The injustice of these practices may prompt the conclusion that law had indeed ‘withered away’ in the Soviet Union, though not in the sense forecast by Marx and Engels. (55)
The Left is re-awakening. Alternating and sometimes dueling rhetorics both obscure and evince something like an identity crisis. Who are we, exactly? What makes Left-politics, Left-politics? Whatever else the ‘Left’ might mean, the only node of relatively uncontested agreement seems to be on who are not.
A few points seem clear: neither the riskless ‘militancy’ of lifestyle politics, nor the crankiness of elderly Leninists have succeeded in stemming the decades-long decay of the welfare-state, unions, etc. Why?
If we set aside Left-liberal contributions, the Left today has largely constituted itself by posing a peculiar, contentious, and unstable rapprochement between Nietzsche and Marx. While the ‘Marxism/postmodernism’ debate is no doubt tedious, it is interesting what partisans have in common. For all their antipathies, the feisty Germans coincide on at least one central point: the fundamental nullity of law and morality. What binds the Left together is the rejection of a series of abstractions: we are against “capitalism,” against “governmentality,” against “the state,” and against a variety of other names alleged to capture the contours of a purely negative and inscrutable whole.
Enter Christine Sypnowich, and her Concept of Socialist Law (Oxford University Press, 1990). Published just as socialism passed into history, Sypnowich performs a serious attempt to construct a socialist theory of law. Yet her work seems especially relevant to our time. We have to move beyond incessant bitching to win over the masses. A reconstructed socialist movement will require an intellectually and practically serious alternative. However, one might ultimately asses her proposal, Sypnowich’s work is worth renewed attention for this reason.
Capital is an inherently relational and international phenomenon, and only multi-lateral global governance can tame the beast. If this is true, serious socialist struggle cannot avoid the theory and justification of the democratic state, of republican institutions, and of the normative bases for local and international self-governance — especially its legal dimensions. Sypnowich invites us to think the law in the context of socialist commitment, and in such a way that fully reckons with past mistakes.
Your book was published on March 22, 1990, four months after the fall of the Berlin Wall and just ahead of the collapse of the Soviet Union. You are perhaps the most tragic living example of scholarly misfortune I’m aware of. History seemed to remove the conditions for a wide reception and discussion of your book. Did you participate in the joy felt for and with the citizens of the socialist block? As a then young scholar, how did all of this make you feel?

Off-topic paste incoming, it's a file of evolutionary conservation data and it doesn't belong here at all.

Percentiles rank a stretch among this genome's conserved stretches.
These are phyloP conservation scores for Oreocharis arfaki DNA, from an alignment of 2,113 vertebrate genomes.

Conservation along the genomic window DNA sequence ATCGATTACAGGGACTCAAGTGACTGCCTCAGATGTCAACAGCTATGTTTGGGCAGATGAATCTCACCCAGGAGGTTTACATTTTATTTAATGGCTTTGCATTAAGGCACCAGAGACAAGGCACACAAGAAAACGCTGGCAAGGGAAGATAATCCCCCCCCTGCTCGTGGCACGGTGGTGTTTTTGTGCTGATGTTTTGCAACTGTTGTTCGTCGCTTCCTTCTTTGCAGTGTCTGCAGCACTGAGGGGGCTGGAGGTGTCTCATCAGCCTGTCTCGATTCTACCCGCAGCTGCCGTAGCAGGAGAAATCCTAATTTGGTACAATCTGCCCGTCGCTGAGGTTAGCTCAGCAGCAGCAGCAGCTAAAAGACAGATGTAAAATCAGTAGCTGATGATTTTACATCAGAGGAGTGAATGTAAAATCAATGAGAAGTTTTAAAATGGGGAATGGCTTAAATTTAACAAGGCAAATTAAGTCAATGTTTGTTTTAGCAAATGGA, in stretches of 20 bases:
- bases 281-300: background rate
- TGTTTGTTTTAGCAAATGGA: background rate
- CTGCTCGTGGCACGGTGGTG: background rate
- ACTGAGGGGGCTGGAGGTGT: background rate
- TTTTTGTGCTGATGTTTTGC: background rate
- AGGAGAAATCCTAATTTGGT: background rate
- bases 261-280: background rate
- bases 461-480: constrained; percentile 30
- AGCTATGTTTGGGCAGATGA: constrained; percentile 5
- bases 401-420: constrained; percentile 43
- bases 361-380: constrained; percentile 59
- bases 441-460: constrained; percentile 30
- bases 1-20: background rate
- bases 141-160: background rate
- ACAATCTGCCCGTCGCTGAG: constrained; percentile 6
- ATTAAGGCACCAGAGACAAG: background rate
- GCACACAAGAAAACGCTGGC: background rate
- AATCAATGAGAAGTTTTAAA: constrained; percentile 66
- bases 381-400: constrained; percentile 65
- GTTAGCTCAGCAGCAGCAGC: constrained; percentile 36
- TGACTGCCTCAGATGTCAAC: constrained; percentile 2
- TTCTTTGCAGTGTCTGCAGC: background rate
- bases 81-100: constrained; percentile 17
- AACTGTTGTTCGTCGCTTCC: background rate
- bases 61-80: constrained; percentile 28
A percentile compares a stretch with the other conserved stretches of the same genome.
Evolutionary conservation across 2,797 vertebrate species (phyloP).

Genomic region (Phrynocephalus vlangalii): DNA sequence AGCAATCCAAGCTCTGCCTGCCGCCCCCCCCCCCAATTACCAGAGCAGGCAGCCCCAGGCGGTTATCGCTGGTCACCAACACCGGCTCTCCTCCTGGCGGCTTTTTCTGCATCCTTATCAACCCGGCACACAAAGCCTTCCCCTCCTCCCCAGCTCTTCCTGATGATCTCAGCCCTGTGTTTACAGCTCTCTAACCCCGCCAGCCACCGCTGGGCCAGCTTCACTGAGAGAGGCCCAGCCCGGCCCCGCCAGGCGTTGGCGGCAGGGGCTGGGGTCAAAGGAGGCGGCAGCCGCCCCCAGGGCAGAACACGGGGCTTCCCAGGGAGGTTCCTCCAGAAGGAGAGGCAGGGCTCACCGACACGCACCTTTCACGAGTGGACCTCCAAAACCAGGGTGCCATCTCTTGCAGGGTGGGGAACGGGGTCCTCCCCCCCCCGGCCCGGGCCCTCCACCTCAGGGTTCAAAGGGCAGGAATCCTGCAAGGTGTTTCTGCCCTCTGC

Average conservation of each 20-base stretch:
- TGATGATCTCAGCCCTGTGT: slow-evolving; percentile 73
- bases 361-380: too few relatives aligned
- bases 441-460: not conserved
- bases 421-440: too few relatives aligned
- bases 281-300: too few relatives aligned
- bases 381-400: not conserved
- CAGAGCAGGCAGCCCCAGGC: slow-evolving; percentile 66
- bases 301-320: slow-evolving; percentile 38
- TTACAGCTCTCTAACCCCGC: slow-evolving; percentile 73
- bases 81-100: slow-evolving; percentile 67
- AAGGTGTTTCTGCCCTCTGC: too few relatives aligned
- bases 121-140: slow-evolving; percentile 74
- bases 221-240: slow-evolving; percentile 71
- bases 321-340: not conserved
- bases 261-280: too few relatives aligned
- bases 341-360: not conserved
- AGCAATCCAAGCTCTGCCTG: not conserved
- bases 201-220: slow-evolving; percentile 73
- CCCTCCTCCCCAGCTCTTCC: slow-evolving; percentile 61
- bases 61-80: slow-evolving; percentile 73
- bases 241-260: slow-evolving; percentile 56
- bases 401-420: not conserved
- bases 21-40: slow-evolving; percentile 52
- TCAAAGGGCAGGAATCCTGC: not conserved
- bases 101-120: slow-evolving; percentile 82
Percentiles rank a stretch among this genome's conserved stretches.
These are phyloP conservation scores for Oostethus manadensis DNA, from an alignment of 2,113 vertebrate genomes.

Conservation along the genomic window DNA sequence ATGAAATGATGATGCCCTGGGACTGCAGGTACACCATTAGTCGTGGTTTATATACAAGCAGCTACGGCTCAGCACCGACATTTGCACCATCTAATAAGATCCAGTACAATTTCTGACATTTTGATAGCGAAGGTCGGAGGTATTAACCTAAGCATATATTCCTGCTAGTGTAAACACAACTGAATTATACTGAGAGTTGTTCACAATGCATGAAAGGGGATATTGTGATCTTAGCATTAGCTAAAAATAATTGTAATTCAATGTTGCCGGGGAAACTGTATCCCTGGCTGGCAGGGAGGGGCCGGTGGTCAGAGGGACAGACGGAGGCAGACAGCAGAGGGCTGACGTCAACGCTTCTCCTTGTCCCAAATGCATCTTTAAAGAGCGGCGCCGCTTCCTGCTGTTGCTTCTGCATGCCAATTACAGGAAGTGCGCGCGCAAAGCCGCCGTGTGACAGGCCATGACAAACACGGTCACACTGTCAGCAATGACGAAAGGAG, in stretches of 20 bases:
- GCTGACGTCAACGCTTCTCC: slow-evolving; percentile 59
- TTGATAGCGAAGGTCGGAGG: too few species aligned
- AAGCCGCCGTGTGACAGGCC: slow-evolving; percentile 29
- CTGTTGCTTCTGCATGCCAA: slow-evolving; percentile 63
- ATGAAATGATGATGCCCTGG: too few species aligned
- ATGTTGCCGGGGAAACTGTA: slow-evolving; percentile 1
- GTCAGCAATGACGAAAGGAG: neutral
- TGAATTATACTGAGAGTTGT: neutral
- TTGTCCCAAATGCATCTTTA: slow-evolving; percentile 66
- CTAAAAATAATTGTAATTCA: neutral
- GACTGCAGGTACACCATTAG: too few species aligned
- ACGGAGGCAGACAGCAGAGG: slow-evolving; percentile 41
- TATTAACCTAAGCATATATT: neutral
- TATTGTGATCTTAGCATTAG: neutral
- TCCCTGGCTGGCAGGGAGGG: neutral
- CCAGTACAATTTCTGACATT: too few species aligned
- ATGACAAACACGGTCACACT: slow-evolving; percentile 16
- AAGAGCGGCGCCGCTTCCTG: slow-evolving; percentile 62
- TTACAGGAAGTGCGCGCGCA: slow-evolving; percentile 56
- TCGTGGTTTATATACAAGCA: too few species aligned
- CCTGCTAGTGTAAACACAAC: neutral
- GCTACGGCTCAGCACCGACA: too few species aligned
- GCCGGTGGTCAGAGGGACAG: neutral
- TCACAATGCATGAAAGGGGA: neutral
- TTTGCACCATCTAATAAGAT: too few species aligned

The significance of the collapse of the Soviet Union for Western Leftists is complex. Whilst few would defend the authoritarian and repressive regime of the Soviet state, the USSR played an important, symbolic role as an alternative to Western capitalism. And in the 1980s, with the coming to power of the democratic reformer, Mikhail Gorbachev, who was nonetheless an established and high-profile Soviet Communist, there was real hope that a democratic socialism might be in the making in Russia. So I don’t believe that ‘joy’ quite captures the feelings of Leftists when the Soviet Union toppled for good. The egalitarian philosopher and analytical Marxist, Jerry Cohen, put it well in an essay he wrote back then:
It is true that I was heavily critical of the Soviet Union, but the angry little boy who pummels his father’s chest will not be glad if the old man collapses. As long as the Soviet Union seemed safe, it felt safe for me to be anti-Soviet. Now that it begins, disobligingly, to crumble, I feel impotently protective toward it.
So there was a real sense of loss among democratic socialists in the West when the Soviet Union came apart. Many Russians have turned out to be not so joyful either. The fall of the USSR has not brought prosperity or freedom to most people. Indeed, the fate of the former Soviet Union, as it faces the plunder and privatization of its community resources by the powerful, has revived the socialist ideal as a moral compass for many Russians who actually express nostalgia for the Soviet era. I think a feeling of betrayal among Russians, who feel they were sold a false bill of goods with the fall of Communism, goes a long way to accounting for Putin’s popularity, however perverse that might seem. Of course, it is one thing to believe in the socialist ideal, quite another to yearn for an authoritarian egalitarianism rationalized by an aggressive form of nationalism – but I think Russians have a genuine sense of regret that is easily manipulated by the current regime, and which people in the West have difficulty making sense of.